The Secret to Simple, Healthy Eating—in Seven Words
As a continuation of the clean-eating series, in this post, we look at simplifying what you eat using a straightforward seven-word guide.
Kicking off the new year with healthy eating habits
With the new year just around the corner, many people will make the annual New Year’s resolution to eat better and lose weight. Some will resort to diets with catchy names (remember the Cabbage Soup Diet?) in hopes of shedding pounds quickly and easily.
However, like most New Year’s resolutions, the initial enthusiasm is sure to dwindle (right around week two of eating only what the diet says you can).
Enjoying the benefits of healthy eating has less to do with a diet and more to do with changing how you think about food.
That’s where a simple mantra comes in.
Michael Pollan, the prolific author and thought leader on nature, culture and how we eat, coined the following seven-word phrase: Eat food, not too much, mostly plants.
In a short PBS video, Pollan talks about the seven words.
Eat food: The foods we’ve been eating for a long time that are not processed. Choose food your grandmother prepared, such as meat, fish, vegetables, fruits and grains.
Not too much: Food portions in the U.S. have expanded to an alarming size in recent decades. Unfortunately, the piled-high plate has become a habit, blurring our perception of what we need to eat to feel satisfied.
Experiment with food quantities, by halving what’s on the plate and waiting a while before going back for seconds.
Mostly plants: For many, meat is the dominant food on the plate with vegetables playing a side role (ever heard of a side of meat?).
Try switching things up by creating your meal around vegetables. You may notice that you feel more comfortable after eating as your system digests the lighter fare.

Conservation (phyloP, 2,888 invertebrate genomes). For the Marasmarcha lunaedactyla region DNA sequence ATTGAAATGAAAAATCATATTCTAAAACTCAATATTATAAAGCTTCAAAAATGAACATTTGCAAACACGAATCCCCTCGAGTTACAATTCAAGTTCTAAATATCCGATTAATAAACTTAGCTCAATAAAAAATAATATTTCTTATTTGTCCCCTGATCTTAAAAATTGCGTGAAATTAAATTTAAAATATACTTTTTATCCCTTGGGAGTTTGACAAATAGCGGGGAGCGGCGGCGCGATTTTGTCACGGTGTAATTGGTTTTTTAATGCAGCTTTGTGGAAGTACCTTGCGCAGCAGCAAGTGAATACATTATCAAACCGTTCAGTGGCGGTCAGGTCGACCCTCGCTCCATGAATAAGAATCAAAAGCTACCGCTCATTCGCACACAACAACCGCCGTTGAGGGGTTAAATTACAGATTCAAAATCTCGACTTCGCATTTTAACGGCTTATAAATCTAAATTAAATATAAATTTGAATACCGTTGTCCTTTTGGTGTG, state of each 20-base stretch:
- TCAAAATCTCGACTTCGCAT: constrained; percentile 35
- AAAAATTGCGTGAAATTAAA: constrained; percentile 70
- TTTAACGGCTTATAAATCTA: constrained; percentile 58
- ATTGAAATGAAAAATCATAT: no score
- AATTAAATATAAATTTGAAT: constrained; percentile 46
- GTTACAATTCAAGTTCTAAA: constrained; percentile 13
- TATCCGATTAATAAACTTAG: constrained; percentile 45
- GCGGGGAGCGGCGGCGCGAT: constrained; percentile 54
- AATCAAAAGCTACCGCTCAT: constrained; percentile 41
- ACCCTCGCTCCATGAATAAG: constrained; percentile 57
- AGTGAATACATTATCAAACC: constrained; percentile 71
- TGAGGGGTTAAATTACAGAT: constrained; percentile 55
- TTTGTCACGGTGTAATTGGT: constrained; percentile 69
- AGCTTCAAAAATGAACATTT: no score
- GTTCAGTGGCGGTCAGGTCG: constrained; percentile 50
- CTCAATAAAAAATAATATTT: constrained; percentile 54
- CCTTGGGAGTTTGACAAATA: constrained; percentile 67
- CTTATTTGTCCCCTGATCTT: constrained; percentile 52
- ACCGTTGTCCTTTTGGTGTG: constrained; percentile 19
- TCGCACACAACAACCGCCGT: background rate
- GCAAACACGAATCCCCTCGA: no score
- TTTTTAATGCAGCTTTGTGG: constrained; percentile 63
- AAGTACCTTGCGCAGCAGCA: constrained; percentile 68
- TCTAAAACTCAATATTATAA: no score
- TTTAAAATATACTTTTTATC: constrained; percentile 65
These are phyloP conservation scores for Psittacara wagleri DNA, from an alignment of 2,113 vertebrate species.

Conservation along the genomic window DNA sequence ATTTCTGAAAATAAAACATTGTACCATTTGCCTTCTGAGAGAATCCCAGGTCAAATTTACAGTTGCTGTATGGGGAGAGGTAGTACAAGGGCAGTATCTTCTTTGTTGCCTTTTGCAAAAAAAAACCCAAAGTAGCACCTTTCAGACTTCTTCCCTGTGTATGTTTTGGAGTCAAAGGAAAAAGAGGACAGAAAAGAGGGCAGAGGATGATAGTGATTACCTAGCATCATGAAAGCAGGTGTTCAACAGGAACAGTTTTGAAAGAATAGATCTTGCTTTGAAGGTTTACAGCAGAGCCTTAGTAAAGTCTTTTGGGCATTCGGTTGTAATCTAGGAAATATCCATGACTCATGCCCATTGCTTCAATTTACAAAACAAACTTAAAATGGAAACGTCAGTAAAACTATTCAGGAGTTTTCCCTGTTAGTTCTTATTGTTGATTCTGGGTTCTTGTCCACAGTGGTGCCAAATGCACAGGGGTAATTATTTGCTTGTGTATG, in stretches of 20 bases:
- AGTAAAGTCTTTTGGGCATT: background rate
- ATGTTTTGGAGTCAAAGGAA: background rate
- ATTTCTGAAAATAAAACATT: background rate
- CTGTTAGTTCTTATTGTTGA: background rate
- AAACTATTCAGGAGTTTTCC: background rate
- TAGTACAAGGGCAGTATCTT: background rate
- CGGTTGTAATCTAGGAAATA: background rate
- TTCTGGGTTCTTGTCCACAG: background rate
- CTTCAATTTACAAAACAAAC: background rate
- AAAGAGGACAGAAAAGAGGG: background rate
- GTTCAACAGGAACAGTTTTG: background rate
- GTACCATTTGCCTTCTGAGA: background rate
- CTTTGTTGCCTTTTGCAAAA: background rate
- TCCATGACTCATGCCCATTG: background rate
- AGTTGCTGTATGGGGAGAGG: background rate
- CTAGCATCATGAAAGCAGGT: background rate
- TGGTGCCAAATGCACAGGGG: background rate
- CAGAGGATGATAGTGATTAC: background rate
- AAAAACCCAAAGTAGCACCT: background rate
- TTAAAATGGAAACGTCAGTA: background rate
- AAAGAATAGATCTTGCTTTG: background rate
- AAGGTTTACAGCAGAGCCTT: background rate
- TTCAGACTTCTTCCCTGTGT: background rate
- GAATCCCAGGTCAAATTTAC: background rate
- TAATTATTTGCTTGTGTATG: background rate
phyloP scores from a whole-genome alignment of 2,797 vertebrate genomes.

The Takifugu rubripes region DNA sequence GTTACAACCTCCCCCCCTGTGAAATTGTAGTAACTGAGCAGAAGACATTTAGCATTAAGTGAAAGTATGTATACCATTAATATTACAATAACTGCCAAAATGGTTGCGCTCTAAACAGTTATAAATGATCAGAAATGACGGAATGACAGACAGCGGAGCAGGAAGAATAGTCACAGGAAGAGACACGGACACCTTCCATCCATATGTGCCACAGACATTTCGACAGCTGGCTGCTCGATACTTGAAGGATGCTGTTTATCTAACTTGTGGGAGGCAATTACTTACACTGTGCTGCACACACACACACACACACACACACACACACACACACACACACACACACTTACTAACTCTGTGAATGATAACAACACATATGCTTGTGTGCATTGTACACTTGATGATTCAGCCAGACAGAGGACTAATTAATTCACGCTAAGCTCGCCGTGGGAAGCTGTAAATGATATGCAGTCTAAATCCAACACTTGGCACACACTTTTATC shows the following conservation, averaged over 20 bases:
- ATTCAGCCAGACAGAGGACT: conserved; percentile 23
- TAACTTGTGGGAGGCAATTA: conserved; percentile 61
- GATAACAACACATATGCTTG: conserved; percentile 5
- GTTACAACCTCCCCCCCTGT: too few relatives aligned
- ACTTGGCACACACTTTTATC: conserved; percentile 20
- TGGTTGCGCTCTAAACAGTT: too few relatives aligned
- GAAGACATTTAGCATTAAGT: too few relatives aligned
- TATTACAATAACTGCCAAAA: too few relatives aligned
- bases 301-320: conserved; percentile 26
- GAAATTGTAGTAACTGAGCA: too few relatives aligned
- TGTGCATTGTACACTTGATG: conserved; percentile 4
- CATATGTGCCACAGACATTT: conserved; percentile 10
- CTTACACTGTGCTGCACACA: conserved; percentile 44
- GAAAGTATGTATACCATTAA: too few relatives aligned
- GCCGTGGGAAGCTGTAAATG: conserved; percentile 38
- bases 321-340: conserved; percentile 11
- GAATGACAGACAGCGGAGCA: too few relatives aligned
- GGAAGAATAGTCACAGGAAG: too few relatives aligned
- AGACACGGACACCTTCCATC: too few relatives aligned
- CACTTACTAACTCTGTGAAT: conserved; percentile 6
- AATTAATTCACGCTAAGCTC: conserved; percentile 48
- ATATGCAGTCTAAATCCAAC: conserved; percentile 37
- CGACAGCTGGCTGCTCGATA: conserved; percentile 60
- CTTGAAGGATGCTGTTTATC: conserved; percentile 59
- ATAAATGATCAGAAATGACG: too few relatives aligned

Keeping food choices simple for long-term benefits
As we mentioned in our last post, removing processed foods from your diet is a good start. Often, processed foods include added sugar, salt and fat. These unnecessary ingredients can lead to weight gain and contribute to chronic health issues (like diabetes and heart disease).
Also, walking into the supermarket can turn a quick trip to pick up a few things into filling the cart with boxed and canned foods. It’s an easy trap to fall into—the packaging is bright and the marketing promises ‘lower cholesterol’ or ‘improve heart health.’
Here’s something to consider: Pollan discusses the center-aisle packaged food as taking food from a beautiful, natural product and turning it into an “edible food-like substance.”
Navigating food shopping the healthy way
What if next time you dropped by the supermarket, you didn’t go down the middle food aisles?
What if you shopped in the produce section first? There are no marketing claims or complicated ingredient labels.
Most likely, your shopping experience would result in healthier choices. Moreover, that would put you on a path for eating good food, not too much and mostly plants.